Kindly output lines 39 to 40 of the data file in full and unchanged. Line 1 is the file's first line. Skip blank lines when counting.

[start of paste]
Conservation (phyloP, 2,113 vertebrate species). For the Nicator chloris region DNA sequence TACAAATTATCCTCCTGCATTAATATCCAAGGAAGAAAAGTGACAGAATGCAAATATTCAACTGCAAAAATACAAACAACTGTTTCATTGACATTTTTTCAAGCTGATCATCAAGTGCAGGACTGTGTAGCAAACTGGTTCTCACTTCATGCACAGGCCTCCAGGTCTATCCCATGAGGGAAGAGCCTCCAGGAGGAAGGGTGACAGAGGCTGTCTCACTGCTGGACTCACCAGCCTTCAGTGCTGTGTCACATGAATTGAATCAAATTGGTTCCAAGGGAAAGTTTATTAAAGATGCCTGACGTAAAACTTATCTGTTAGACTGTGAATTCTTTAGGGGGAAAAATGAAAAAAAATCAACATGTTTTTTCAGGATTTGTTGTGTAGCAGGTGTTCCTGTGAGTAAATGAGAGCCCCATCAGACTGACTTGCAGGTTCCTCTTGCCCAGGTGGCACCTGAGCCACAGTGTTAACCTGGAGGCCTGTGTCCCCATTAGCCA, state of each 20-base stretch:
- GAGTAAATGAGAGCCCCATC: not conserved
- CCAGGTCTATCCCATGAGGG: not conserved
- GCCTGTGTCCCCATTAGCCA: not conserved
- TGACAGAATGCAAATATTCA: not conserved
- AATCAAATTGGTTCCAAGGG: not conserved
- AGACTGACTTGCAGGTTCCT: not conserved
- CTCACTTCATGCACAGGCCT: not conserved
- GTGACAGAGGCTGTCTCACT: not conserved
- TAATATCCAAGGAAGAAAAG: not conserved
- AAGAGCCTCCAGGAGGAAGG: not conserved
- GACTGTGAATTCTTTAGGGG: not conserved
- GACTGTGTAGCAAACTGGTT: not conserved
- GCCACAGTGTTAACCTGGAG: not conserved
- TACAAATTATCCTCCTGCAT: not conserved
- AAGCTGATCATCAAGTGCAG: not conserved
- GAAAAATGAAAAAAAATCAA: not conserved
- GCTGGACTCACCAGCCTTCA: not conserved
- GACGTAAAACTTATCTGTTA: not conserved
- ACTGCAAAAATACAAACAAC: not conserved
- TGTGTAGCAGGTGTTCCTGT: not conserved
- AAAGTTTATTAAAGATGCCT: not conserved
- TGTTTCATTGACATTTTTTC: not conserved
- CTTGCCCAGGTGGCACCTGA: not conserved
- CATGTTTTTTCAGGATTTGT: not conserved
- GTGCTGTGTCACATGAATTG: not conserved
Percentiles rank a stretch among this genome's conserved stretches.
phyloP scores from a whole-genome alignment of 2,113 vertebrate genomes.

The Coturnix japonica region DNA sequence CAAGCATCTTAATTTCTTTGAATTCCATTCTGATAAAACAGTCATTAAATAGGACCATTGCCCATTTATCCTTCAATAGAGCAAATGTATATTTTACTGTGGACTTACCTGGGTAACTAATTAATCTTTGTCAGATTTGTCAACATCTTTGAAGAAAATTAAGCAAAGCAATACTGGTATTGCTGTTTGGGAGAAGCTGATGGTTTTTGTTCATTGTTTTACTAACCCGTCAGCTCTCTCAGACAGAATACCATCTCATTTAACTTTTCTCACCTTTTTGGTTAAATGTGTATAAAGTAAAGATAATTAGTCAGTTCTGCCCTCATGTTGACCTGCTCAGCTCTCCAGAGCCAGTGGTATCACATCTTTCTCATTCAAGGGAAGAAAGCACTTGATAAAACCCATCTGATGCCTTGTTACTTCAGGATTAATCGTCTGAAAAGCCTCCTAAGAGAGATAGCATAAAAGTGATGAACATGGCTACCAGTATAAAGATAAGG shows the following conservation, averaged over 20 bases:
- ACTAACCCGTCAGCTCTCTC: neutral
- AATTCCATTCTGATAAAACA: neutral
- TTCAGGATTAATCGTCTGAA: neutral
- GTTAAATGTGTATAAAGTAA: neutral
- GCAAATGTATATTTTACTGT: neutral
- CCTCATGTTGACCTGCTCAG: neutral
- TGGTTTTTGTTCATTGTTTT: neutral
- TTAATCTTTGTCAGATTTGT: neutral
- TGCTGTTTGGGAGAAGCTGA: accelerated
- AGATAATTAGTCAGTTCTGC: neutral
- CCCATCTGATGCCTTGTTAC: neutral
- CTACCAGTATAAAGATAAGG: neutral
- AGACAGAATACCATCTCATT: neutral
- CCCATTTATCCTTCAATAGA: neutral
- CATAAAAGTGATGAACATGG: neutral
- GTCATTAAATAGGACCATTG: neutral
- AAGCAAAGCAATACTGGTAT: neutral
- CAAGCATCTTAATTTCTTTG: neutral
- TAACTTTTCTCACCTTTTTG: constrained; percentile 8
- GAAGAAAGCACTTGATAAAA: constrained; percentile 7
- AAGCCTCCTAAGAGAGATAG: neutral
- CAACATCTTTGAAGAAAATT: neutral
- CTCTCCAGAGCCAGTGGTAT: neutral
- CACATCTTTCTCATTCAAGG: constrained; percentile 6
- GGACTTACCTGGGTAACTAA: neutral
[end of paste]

- AGATAATTAGTCAGTTCTGC: neutral
- CCCATCTGATGCCTTGTTAC: neutral